His lover pulls and stretches him. He can hear that voice echoing still, after all these years.

“Extension, boy, extension!”

He knew it then, a boy of six, standing there in tights and ’tard, slipper footed, when he saw his teacher’s face his first time at the barre. He was better than the others, though it wouldn’t have been hard to be better than the nonexistent other boys. But he was better than the girls.

His teacher watched him for a year or more, demanding more and more from him, and always getting it. When he was eight, she shook her head and said, “I’ve done all I can. I’ve got you a spot with Rodolpho. Take it all the way, David.” And then she was pushing him, before he knew what was happening, her hand in the small of his back. She left him there at the door she’d knocked on.

The door opened and there he stood, Rodolpho, the name they whispered when the spotlights hit as he made as a rare appearance.

“So, you’re this boy, this talented boy, that I’m supposed to make into a dancer?” The eyes looked him over. “Well, I suppose you’ll do.”

David decided then and there to be much more than “you’ll do,” just to show him.

Years of torture, of never being quite good enough, of never seeing that awestruck look as he hit the mark precisely, perfectly.

“Extension, boy, extension!”

“I am extending, you old fool!” he muttered under his breath, time and time again.

And he was. It’s no good unless it hurts. He’d learned long ago that extension doesn’t mean holding your arms, your legs at the limit of their reach. Extension means pushing beyond, stretching an extra inch, even if it pulls your tendons till they threaten to snap. And you have to do it all the time. Not sometimes, not when you feel like it. All the time. Every move. Even outside the studio or stage, so it ‘comes natural’. What was so beautiful about it looking ‘natural’?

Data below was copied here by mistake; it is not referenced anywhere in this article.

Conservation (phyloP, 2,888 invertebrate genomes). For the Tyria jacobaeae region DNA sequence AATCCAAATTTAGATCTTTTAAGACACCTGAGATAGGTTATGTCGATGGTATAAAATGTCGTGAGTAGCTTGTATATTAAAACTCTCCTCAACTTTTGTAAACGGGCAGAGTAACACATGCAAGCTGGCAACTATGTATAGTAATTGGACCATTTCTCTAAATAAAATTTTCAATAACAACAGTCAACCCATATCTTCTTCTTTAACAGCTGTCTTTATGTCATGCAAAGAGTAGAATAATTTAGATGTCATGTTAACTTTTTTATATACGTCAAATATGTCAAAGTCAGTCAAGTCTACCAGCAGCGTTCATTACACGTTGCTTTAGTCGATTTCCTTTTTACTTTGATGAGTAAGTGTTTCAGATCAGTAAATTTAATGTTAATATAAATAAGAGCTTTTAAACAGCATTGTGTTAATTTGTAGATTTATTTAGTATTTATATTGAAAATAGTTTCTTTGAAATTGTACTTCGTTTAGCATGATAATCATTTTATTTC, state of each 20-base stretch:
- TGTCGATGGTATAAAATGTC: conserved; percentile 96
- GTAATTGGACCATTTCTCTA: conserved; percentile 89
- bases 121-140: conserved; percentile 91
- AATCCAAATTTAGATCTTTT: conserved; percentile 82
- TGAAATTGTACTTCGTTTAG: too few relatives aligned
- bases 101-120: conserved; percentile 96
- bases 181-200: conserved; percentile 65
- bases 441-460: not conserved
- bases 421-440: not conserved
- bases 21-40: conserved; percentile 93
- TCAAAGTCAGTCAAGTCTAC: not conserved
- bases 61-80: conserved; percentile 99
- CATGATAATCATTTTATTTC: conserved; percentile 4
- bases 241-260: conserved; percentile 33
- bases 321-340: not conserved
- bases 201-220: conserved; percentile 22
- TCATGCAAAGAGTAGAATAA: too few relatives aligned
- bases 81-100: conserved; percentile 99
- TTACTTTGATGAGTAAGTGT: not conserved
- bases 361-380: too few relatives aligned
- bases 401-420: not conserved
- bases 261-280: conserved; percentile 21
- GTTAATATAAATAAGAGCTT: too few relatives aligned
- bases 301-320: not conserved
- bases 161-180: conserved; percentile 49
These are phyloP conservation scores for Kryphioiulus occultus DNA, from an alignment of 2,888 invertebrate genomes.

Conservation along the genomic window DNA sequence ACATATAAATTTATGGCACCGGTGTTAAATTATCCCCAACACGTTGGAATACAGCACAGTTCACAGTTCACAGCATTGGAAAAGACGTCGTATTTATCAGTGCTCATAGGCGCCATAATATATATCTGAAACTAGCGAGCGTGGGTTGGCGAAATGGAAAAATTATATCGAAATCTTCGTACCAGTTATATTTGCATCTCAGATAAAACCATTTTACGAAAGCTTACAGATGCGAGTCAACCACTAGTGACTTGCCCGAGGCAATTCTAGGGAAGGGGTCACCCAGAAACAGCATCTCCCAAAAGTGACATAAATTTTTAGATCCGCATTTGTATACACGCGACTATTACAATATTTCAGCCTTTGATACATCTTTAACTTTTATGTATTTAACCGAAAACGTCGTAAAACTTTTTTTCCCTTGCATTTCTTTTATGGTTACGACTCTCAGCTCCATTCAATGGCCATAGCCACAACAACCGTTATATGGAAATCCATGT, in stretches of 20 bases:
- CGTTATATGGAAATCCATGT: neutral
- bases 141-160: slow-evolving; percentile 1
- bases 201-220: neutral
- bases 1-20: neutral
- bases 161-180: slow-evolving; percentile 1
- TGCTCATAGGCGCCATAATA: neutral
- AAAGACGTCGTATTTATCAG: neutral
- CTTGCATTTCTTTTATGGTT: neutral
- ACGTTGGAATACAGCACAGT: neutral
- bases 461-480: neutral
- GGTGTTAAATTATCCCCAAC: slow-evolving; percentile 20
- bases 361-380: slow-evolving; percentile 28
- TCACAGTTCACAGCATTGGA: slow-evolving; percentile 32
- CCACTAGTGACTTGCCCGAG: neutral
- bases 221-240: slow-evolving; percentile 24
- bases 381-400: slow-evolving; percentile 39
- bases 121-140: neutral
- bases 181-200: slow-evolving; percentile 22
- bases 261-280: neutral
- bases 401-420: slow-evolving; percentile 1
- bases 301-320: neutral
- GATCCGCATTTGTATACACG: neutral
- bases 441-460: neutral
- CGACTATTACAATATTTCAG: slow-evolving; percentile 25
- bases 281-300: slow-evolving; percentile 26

He figured that out one day, no longer a boy, not quite a man, still under the daily tutelage of the old fool. He’d walked in to find Rodolpho dancing, as he hadn’t done in years. The big screen at one end was filled with … Nureyev? The old man was dancing with Nureyev?

David set his bag down quietly as Rodolpho’s ancient creaking bones moved in perfect unison with the idol projected on the screen. He’d seen Rodolpho slow down over the years, grow old and stiff. What made the old man think he could dance like Nureyev for god’s sake? His mother’d named him after Nureyev, Rodolpho had told him once, long before he’d needed his first shave. Dancing with his idol? The fool was more of a fool than David had thought.

His joints were too stiff, his muscles too out of practice. He couldn’t leap like that — if he’d ever been able to “jump into the air and stay there for a while before I come back down” as David had heard Nureyev had once said. And yet … it was there, in that leap, in that perfect pose, in that jeté battu. Despite the fact that his feet would hardly leave the floor, his arms barely lift to proper height. The extension, the form, the … drive — all of that was there, encased in arthritic bones and underused muscle.

David watched — saw him for the first time, and then he joined the familiar dance, his eyes on Rodolpho at first, then on Nureyev, then … on himself.

He felt the call then, the fluttering stuttering call stirring his very being, and surrendered, gave himself completely to his lover, to Terpsichore, to dance.

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